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Pronunciation: goe LIM ue mab

Brand: Simponi, Simponi Aria

What is the most important information I should know about golimumab?

You may get infections more easily, even serious or fatal infections. Call your doctor if you have a fever, chills, aches, tiredness, cough, skin sores, diarrhea, or burning when you urinate.

If you have ever had tuberculosis or hepatitis B, golimumab can cause these conditions to come back or get worse. You should be tested for these conditions before you start using golimumab.

What is golimumab?

Golimumab is used to treat rheumatoid arthritis and ankylosing spondylitis in adults.

Golimumab is also used to treat psoriatic arthritis and polyarticular juvenile idiopathic arthritis in adults and children at least 2 years old.

Golimumab is also used to treat ulcerative colitis (UC) in adults when other medicines have not worked or could not be tolerated.

Golimumab is sometimes given with methotrexate or a steroid medicine.

Golimumab may also be used for purposes not listed in this medication guide.

What should I discuss with my healthcare provider before using golimumab?

You should not use golimumab if you are allergic to it.

Tell your doctor if you have ever had:

  • active or chronic infections;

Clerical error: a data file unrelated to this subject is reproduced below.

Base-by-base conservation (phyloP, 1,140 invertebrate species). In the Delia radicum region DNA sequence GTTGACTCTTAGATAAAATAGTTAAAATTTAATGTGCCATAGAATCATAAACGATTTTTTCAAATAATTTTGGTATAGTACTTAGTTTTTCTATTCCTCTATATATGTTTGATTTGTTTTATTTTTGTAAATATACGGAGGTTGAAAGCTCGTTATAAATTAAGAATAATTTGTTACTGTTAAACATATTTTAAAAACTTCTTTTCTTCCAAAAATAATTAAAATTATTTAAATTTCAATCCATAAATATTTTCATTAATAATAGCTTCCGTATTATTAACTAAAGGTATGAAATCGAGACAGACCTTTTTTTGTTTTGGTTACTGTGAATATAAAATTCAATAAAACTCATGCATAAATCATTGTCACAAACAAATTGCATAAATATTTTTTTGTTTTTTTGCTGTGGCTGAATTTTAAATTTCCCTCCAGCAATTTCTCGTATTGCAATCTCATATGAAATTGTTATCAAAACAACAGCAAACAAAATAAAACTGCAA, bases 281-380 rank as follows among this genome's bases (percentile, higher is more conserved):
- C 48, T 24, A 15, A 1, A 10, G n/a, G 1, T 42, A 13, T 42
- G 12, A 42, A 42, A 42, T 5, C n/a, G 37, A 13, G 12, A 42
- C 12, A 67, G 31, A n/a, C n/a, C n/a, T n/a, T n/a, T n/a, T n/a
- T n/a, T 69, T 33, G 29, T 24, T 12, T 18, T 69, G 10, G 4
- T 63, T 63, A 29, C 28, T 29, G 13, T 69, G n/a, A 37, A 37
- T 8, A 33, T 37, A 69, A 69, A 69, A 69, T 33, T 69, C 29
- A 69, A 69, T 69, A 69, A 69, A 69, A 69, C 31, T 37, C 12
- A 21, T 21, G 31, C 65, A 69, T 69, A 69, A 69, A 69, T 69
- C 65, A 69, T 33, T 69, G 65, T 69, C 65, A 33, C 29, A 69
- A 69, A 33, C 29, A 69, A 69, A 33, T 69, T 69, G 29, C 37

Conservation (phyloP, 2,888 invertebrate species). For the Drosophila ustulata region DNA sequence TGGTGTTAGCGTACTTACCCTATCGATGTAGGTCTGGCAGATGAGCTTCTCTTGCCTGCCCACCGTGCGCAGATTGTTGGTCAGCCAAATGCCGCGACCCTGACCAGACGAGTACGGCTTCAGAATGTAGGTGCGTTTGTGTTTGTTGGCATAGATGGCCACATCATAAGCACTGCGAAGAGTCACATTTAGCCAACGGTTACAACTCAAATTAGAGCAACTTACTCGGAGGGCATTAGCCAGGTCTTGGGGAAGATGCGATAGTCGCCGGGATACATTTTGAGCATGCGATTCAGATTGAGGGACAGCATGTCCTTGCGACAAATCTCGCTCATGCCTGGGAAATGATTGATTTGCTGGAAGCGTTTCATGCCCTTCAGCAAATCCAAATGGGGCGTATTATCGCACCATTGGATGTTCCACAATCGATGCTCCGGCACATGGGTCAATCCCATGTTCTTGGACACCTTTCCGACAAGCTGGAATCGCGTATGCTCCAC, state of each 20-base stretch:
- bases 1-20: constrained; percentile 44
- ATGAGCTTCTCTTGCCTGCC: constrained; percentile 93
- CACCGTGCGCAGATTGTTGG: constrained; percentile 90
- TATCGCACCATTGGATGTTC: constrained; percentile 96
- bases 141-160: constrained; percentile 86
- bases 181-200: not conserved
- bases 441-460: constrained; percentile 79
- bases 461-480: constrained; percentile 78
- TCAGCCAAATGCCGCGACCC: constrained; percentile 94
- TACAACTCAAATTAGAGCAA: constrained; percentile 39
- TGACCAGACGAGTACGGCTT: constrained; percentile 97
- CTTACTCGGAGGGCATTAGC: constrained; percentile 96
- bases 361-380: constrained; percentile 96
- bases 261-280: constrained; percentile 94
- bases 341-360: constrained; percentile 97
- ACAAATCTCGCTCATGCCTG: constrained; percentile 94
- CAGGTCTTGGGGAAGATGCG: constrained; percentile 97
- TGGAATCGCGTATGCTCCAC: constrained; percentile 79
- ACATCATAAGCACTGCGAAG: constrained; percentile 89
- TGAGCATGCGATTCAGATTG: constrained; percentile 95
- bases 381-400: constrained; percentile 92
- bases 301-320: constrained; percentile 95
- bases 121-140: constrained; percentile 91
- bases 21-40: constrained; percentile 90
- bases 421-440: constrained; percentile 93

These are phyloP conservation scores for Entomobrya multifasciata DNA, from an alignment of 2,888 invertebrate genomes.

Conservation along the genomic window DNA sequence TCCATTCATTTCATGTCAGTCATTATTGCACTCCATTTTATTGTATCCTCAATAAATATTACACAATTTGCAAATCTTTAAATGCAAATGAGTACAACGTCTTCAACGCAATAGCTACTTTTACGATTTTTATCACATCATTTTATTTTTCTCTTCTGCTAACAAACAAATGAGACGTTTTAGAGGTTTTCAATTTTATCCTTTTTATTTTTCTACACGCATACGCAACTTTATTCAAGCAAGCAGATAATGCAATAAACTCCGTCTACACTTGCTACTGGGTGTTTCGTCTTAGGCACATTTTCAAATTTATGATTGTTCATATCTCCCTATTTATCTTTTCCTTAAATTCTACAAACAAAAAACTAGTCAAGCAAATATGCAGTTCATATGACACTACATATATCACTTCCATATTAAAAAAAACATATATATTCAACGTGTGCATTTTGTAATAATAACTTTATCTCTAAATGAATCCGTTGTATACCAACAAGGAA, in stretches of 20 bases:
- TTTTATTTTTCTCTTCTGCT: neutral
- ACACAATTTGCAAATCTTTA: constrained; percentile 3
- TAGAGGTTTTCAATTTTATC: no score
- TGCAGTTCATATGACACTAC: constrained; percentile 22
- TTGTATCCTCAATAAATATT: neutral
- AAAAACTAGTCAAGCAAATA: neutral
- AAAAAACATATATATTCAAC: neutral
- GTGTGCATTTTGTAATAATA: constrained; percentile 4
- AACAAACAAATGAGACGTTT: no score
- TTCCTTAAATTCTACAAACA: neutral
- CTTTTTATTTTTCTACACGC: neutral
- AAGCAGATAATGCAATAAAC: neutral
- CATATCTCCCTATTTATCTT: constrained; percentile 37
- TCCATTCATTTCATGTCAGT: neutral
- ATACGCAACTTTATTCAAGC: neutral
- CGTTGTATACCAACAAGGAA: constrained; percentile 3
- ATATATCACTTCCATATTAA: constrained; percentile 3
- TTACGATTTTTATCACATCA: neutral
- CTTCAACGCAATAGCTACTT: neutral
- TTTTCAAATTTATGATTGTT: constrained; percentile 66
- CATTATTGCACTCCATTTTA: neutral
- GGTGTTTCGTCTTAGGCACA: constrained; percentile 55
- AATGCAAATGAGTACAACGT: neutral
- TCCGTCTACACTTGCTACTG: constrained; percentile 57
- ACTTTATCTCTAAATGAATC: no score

• a nerve-muscle disease such as multiple sclerosis or Guillain-Barré syndrome;
  • cancer or lymphoma;
  • congestive heart failure;
  • psoriasis; or
  • if you are scheduled to receive any vaccine.

Tell your doctor if you have ever had tuberculosis or if anyone in your household has tuberculosis. Also tell your doctor if you have recently traveled. Tuberculosis and some fungal infections are more common in certain parts of the world, and you may have been exposed during travel.

Using golimumab may increase your risk of developing autoimmune disorders or cancer, including skin cancer. Talk to your doctor about this risk and what symptoms to watch for.

Golimumab may cause a rare type of lymphoma (cancer) of the liver, spleen, and bone marrow that can be fatal. This has occurred mainly in teenagers and young men with Crohn's disease or ulcerative colitis. Anyone with an inflammatory autoimmune disorder may have a higher risk of lymphoma. Talk with your doctor about your own risk.

Tell your doctor if you are pregnant or plan to become pregnant. Your baby could have an increased risk of infection for up to 6 months if you use golimumab during pregnancy. If you use golimumab during pregnancy, your newborn baby should not receive a live vaccine for at least 6 months after you last received a dose of golimumab.

You should not breastfeed while using this medicine.

How should I use golimumab?

Follow all directions on your prescription label and read all medication guides or instruction sheets. Use the medicine exactly as directed.

If you have ever had tuberculosis or hepatitis B, golimumab can cause these conditions to come back or get worse. You should be tested for these conditions before you start using golimumab.

Golimumab is sometimes given as an infusion into a vein. A healthcare provider will give you this type of injection once every 4 to 8 weeks.

Golimumab may also be injected under the skin once every 2 to 4 weeks. A healthcare provider may teach you how to properly use the medication by yourself.

Read and carefully follow any Instructions for Use provided with your medicine. Ask your doctor or pharmacist if you have questions.

Prepare your injection only when you are ready to give it. Do not use if the medicine has changed colors or has particles in it. Call your pharmacist for new medicine.